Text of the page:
When the clock strikes midnight on Friday, March 4th, the much-ballyhooed and -expected lockout will officially be here. The league's ownership group and the NFL Players Association have just one day remaining before the Collective Bargaining Agreement officially expires. Is there a possibility that a last-minute deal gets done? I suppose so. But all signs point towards the negotiation process dragging well into the spring and even summer.
The NFLPA is expected to decertify their union on Thursday afternoon, then promptly seek a court injunction that would prevent teams from locking them out. Translation? This mess is about to be handed over to lawyers. There had been hope that both parties would agree to an extension of the 11:59 Thursday deadline, but don't hold your breath on that one now that Wednesday has come and passed.
If you want to look at the bright side, perhaps the media frenzy that will kick in once the lockout is actually here will put a bit of pressure on both sides to negotiate more frequently and cooperatively. And don't forget that we're still five full months away from what would have been the normal start to the 2011 season. Lots of time to get something done that makes sense for both sides.
The main points of contention are a proposed 18-game schedule, and how to equitably divide up the league's approximately $9 billion in annual revenues. Sounds ludicrous to think that they both sides couldn't ultimately find a ratio that left them both satisfied, but this is not just a case of billionaires greedily bickering with millionaires. Players' health are at stake, while NFL owners rightfully want to turn an annual profit and not have to wait until selling the franchise before seeing any real return on their exorbitant investments. There are guaranteed contracts to discuss, a new set of rules governing free agency, and the need to implement a rookie wage scale much like the NBA's rather than seeing new record contracts signed each spring by the latest first-round talent. That's just to name some of what's at stake in the negotiation process.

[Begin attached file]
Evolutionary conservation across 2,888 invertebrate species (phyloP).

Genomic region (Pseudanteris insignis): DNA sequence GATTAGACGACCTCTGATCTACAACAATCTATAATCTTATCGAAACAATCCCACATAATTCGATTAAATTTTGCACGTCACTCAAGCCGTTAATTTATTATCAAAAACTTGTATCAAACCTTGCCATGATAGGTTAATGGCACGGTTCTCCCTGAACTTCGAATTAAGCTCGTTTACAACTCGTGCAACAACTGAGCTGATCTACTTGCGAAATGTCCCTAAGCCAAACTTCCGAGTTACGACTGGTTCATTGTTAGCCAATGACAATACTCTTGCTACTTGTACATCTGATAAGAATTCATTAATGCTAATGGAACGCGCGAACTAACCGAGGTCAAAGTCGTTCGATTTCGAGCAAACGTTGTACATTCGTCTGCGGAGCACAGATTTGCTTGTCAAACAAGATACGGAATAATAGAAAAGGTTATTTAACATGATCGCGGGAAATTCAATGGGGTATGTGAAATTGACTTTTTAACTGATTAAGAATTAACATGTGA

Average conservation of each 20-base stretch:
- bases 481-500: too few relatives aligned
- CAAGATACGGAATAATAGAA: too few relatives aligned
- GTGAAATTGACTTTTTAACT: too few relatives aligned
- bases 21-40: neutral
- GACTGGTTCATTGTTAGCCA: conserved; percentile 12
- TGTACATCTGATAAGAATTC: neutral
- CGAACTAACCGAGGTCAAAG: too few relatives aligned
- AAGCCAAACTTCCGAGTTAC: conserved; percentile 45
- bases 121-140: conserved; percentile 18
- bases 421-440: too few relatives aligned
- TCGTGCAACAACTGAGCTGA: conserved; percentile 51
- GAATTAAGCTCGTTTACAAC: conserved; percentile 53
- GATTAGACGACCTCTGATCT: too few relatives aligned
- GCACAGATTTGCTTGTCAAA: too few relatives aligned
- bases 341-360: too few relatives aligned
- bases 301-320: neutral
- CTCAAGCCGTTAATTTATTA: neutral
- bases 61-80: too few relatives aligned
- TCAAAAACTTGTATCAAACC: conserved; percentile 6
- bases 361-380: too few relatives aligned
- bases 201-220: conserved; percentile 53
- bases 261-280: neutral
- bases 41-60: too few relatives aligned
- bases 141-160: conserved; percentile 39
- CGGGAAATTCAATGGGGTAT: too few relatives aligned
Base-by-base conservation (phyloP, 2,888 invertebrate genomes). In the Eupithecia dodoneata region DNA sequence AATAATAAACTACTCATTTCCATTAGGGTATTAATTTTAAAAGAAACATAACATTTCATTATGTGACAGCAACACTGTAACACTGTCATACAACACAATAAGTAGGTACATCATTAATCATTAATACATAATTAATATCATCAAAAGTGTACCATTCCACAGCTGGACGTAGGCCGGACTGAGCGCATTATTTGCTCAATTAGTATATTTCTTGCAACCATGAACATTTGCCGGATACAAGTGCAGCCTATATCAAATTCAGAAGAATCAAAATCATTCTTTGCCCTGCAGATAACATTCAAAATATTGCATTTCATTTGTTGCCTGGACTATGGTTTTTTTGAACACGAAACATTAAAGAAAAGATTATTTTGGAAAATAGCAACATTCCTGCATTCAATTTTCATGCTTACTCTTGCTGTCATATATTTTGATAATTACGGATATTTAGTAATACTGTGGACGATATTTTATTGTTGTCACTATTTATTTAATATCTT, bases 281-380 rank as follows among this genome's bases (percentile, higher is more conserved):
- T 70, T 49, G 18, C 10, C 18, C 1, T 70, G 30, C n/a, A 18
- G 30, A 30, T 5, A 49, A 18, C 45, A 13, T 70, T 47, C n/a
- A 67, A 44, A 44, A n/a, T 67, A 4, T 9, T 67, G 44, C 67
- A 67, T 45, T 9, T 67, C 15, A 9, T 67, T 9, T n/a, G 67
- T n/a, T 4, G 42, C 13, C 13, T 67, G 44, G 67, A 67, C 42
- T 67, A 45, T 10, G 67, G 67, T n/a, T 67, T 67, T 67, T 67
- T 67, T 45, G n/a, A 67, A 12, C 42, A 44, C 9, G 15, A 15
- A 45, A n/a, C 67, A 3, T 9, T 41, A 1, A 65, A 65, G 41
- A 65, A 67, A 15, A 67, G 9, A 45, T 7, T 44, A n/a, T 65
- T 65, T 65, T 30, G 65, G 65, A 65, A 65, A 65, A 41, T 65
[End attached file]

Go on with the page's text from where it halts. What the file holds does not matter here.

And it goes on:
So be patient. I think in the end we as fans will ultimately find that the new-look NFL is even better than the product we've grown to love so much in this country since the historic 1993 CBA that introduced free agency into the NFL in earnest.
Stay tuned here, at Behind the Steel Curtain, and around the SB Nation network for news updates, commentary, and discussion about the looming 2011 NFL lockout.